BBC documentary about Mayfair reveals it to be an area the wealthy and the waged coexist
Sunday night’s BBC documentary Modern Times: Welcome to Mayfair was a mixed bag. Though it managed to show that this area of extreme affluence to also be home to ordinary people and though it sensibly avoided featuring the stereotypical rich Arabs and Russians found in other programmes of this type, the producers did opt to include some especially curious individuals.
The reasoning for opening and closing the programme with an affected parrot carrying resident was plain: The makers wanted to portray ridiculousness on a grand scale and in finding Manthe Penton Harrap, they certainly achieved just that.
Penton Harrap – clad in Edwardian garb because “political correctness didn’t exist in the 1800s” – began by trying to argue that she was ordinary by stating: “A lot of people think of Mayfair as a lot of big cheeses but it’s simply not true… Just simple people like me who started out as a farm girl in Africa”.
“I dare say that ‘Fuzzy Bear’ [her partner, Anthony Lorenz] may be coming up the stairs as I always feel him when he comes up without hearing him… I take ‘Fuzzy Bear’ to a world of fun and frivolity… In nicer parts of London, one gets away with being whom one is”.
On a more level-headed note, the choice of the local NHS doctor – whose patients included both residents of social housing and billionaires – illustrated a very different kind of person. That Dr Nazeer sympathised with the case of a servant to a wealthy Indian family who wanted to go home in commenting: “It’s very sad; they’ve taken her passport away” but also admitted to drinking champagne with a wealthy Grosvenor Square resident on home visits, showed someone capable of crossing the social divide.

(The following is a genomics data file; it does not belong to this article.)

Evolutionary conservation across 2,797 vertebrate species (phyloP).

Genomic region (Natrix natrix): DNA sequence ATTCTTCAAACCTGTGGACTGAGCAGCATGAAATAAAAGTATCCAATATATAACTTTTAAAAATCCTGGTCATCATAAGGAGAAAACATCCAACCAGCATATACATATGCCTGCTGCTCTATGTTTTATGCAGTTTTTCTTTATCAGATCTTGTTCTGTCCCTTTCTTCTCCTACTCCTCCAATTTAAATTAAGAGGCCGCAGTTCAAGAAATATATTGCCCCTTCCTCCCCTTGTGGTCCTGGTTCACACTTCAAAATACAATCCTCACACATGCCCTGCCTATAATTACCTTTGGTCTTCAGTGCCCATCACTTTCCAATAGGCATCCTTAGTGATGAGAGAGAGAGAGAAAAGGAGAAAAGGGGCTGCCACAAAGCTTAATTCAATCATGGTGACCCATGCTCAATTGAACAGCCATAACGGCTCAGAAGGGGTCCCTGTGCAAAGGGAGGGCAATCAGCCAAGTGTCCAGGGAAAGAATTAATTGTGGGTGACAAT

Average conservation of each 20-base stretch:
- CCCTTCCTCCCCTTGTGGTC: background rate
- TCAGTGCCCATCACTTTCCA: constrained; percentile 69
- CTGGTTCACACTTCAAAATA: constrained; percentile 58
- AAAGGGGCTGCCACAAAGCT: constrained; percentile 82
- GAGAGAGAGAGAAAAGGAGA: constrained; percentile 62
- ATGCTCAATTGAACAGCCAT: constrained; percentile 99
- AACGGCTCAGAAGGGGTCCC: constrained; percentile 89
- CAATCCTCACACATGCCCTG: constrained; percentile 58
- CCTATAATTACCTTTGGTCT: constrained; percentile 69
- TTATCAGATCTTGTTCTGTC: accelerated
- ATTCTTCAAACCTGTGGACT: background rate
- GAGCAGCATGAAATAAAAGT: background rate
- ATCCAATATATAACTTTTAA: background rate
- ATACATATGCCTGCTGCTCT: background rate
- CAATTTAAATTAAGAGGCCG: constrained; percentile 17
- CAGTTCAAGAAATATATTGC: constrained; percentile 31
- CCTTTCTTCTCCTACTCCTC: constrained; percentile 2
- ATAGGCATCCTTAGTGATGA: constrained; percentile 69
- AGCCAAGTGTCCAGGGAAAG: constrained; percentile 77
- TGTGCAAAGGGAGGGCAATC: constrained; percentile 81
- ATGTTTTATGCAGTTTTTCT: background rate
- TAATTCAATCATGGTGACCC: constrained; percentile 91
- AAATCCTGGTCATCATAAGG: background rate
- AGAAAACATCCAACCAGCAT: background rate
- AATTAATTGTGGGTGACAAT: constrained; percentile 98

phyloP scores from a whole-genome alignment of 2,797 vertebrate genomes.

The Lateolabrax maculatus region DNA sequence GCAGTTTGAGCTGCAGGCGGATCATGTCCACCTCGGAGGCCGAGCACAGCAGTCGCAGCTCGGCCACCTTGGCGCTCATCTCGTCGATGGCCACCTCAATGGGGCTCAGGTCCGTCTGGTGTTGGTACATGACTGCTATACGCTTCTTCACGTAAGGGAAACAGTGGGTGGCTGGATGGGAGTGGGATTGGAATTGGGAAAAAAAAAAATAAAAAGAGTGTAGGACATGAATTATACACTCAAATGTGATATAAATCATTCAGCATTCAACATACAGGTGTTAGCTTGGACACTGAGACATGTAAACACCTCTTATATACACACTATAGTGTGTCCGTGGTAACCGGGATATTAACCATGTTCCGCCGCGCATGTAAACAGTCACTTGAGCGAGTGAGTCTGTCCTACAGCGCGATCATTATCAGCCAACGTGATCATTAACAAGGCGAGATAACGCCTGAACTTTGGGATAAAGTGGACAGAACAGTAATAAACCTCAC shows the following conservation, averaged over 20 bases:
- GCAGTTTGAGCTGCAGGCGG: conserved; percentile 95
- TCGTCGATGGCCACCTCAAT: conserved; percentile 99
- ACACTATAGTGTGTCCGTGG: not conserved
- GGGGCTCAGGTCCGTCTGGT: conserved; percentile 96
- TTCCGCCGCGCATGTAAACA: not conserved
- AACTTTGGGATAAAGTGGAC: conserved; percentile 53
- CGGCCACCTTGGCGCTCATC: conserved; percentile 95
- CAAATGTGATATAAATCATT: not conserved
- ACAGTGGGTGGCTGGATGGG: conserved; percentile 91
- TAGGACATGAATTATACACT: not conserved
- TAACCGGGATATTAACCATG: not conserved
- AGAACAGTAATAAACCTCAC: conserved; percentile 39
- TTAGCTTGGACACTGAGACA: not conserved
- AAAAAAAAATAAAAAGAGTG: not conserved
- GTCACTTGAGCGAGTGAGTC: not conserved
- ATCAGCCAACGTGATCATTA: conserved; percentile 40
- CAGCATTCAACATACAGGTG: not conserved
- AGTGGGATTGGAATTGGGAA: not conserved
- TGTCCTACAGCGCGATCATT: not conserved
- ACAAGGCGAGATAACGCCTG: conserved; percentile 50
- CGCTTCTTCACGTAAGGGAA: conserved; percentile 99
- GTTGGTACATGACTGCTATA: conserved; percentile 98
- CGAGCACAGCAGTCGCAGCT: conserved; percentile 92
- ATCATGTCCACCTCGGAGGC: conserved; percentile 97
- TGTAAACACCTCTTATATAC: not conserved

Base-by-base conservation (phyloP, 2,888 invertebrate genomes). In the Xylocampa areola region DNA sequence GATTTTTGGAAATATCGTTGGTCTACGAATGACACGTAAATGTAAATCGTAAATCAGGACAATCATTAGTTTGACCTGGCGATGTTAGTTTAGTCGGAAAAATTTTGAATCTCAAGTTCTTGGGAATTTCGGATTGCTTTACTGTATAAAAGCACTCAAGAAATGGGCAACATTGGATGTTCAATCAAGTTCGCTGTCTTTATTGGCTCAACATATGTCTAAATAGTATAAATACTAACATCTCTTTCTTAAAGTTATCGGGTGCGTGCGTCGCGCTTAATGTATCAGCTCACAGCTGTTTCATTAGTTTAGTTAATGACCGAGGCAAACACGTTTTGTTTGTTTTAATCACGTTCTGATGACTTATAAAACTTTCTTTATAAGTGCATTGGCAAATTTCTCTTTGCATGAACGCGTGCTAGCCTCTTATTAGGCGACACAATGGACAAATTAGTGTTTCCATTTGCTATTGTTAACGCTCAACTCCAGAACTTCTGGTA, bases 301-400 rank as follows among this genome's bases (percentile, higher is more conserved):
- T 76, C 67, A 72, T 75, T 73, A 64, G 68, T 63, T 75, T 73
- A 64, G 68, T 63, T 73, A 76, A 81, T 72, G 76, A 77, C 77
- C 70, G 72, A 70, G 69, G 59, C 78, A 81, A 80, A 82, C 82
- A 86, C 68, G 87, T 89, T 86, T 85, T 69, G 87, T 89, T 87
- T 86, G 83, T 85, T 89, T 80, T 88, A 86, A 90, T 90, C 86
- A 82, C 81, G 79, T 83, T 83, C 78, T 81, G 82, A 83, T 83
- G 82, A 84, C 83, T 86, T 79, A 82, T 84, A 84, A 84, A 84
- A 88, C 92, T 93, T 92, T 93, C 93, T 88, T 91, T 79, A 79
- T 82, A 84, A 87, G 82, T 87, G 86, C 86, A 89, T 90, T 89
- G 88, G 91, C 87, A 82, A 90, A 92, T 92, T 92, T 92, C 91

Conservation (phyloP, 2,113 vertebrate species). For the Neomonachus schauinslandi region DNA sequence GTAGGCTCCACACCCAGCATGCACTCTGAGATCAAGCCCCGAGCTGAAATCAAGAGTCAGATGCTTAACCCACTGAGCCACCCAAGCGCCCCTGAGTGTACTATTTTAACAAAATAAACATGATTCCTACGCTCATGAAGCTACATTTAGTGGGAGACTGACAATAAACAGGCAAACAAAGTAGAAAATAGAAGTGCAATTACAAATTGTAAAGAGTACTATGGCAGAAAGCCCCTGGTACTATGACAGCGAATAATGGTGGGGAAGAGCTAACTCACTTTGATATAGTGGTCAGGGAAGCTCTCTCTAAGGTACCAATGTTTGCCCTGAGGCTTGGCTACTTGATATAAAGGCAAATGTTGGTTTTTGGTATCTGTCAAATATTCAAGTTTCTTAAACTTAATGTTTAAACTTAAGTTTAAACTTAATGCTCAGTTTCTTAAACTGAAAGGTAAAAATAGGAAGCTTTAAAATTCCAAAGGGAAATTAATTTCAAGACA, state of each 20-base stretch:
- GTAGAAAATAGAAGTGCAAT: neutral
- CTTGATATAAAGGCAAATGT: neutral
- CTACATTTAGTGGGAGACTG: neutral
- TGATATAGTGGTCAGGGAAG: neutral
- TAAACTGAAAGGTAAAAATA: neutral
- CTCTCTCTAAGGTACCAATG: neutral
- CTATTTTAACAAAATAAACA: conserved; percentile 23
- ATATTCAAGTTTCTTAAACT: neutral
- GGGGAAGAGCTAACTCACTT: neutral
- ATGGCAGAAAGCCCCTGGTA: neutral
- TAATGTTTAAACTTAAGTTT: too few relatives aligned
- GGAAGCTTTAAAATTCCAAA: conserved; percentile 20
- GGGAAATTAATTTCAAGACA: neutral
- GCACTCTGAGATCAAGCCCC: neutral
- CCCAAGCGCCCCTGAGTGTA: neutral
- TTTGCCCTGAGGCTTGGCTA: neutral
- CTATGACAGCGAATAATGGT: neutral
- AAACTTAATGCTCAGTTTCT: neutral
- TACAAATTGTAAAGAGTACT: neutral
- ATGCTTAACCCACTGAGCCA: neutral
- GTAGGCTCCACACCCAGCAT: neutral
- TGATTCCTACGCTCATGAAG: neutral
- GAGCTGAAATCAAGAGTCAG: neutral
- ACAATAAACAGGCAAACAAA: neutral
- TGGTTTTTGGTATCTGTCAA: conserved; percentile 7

The area’s leading estate agent, Peter Wetherell of Wetherell, meanwhile, illustrated his extensive knowledge of the wealthiest parts of this enclave and in taking viewers on a tour of some of the more spectacular homes of the neighbourhood, provided insights into what new residents look for. His world of luxury is alien to most but in commenting: “We actually invented gentrification in the middle of the eighteenth century”, Wetherell certainly had a point.
Derek Stratton, a cabbie living in social housing just south of Oxford Street, provided contrast but what was notable was that both he and Wetherell – be it on very different levels – understood the importance of community.
With the revival of interest in Mayfair as a place to live, the programme showed a change that is both for the good and for the bad. The return of residents has resulted in offices being turned into residences and a demand for retail space from the best brands and the finest of restaurants. It has also, sadly, caused the closure of some of the area’s longstanding businesses.
Forced out because of rising rents, the owners of a traditional café and Trevor Pickett of the luxury brand Pickett, both lamented the actions of greedy landlords. Paul Thomas, a Shepherd Market florist, continued this theme by taking viewers on a tour of his area of Mayfair. In pointing out how many shops have vacated their premises, all three showed that homogenisation is not the way forward. Pret sandwich stores and Starbucks coffee shops do not make for a community; local stores do and for them to prosper residents must support them.
Whilst Penton Harrap reasoned that: “One is allowed to be eccentric in Mayfair”, she entirely missed the point. Mayfair is a milieu but it is one where the wealthy and the waged can actually comfortably co-exist. It’s just a matter of being reasonable and here again is evidence that the local authority and landlords need to be more accommodating.
Watch Modern Times: Welcome to Mayfair on BBC iPlayer by clicking here.
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